Comment - How nasi lemak taught me about money

EVERY morning, I think about breakfast. I mentally scan the options in my fridge, on my dining table or along the drive to my destination, eliminate them one by one whether by craving or cost, and come to a decision.

On weekdays, such a difficult decision can be made with ease. One of the best things about my workplace is that there is a hidden gem in the stationery shop nearby – a small pyramid of coconut rice dotted with ikan bilis and kacang, topped with a dollop of sambal and finished with a neatly-squared fried omelette. I have eaten that nasi lemak too many times to count. It is my kind of breakfast.

But on Monday, something went wrong.

As I unfolded the familiar brown paper and leaf, I gazed at my nasi lemak and knew my breakfast was incomplete. I grabbed my spoon and jabbed at the rice mercilessly, reducing the glorious pyramid to fluffy ruins. The ikan bilis and kacang were nowhere to be seen.

I felt a strange emotion somewhere between annoyance and anger, followed by the grumbling of my stomach. Angry thoughts made a beeline for the chefs whose hands had made my favourite breakfast. How they could remove the essential anchovies and peanuts, salted and cooked to perfection, was beyond me.

But I caught myself before falling further into the tunnel of despair, and remembered recent news reports.

Supermarkets are closing down, the Malaysian Employers' Federation has warned of more retrenchments, people are tightening their belts and counting their pennies.

Of course, the family making my tasty nasi lemak may be facing the same concerns too. It is highly likely that they have schoolgoing children, loans to upkeep and bills to pay.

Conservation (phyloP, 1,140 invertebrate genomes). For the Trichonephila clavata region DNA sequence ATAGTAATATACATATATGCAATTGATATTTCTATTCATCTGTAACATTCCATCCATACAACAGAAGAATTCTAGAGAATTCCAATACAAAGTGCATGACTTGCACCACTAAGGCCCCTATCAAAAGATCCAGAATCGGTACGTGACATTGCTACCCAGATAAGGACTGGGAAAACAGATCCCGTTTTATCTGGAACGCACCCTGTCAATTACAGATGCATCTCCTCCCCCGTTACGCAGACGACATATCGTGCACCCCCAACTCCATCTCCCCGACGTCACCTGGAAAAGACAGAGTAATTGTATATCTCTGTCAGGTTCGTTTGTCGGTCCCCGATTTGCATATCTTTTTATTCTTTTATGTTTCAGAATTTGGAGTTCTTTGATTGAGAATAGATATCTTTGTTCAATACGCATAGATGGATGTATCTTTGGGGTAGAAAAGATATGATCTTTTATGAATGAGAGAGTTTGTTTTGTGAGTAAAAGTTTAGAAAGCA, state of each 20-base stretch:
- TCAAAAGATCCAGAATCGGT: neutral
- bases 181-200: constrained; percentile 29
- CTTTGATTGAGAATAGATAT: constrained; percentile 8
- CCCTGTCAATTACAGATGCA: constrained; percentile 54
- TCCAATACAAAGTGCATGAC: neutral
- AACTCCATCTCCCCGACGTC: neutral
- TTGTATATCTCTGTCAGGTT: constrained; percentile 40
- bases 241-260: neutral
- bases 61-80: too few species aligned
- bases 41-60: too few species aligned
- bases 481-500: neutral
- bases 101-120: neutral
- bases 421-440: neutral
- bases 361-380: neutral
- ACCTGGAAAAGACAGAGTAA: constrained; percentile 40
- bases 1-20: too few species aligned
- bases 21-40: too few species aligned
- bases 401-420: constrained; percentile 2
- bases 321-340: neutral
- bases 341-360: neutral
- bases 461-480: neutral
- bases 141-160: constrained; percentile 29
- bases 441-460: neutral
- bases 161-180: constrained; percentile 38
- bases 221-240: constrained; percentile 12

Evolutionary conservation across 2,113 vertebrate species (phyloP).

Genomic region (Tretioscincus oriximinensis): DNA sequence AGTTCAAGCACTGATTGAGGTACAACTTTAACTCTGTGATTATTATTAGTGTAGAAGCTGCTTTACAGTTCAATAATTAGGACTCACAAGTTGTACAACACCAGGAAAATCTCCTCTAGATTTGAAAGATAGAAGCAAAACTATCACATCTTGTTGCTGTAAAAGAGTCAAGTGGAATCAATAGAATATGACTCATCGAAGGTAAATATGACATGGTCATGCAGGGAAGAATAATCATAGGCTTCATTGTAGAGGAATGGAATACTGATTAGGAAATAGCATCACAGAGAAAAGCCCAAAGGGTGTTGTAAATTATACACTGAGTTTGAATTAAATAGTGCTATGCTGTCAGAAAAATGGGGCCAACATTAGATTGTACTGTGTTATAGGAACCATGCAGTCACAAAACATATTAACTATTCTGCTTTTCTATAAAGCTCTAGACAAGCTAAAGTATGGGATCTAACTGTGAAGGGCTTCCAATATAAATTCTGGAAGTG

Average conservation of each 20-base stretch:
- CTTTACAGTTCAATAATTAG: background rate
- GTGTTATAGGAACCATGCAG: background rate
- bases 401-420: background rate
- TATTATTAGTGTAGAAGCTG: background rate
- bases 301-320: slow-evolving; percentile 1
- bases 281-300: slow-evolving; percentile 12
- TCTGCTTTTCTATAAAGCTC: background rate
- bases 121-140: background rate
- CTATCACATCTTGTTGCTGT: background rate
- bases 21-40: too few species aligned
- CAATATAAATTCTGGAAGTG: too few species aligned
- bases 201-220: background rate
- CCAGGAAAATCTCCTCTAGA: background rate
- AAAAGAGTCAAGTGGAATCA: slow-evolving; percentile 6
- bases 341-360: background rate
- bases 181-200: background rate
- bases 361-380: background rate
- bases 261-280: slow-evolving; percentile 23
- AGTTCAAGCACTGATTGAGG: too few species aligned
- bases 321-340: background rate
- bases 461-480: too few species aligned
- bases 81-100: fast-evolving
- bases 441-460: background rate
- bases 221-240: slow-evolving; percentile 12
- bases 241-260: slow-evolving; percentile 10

With food prices on the rise, their profit margin per nasi lemak packet may have been painfully reduced, forcing them to compromise on quality by removing the condiments.

I'm sure they take pride in their food, and eliminating the anchovies and peanuts may have hurt them as much as it frustrated me.

Are we hitting a slump? The cost of living in Malaysia is steadily rising even as incomes remain stagnant. A Global Survey of Consumer Confidence and Spending showed that at end-2016, consumers were not optimistic about the future.

Worries about the economy and food, utility and fuel costs ranked high among the respondents.

I had always known the value of the ringgit was decreasing; all I had to do was look at the red electronic numbers on the money changers' walls. But now, as I looked down at my nasi lemak, I saw how all of this was affecting me.

Even though I have been working just as hard and saving just as much, the value of my money is decreasing. The thought can be quite scary. As a working adult, I thought I was floating above the troubling woes of financial strain simply by saving well and spending responsibly.

I was wrong. In the face of a greying economy, we now have no choice but to find ways to grow our income. But opening my financial statements, I felt overwhelmed. I was drowning in technical terms and long words I didn't quite comprehend.

It's time to snuff out the complacency and invest our time and energy in financial literacy. If we're going to survive in this rickety, unpredictable economy, we're going to need more than just indignation at a stripped-down nasi lemak.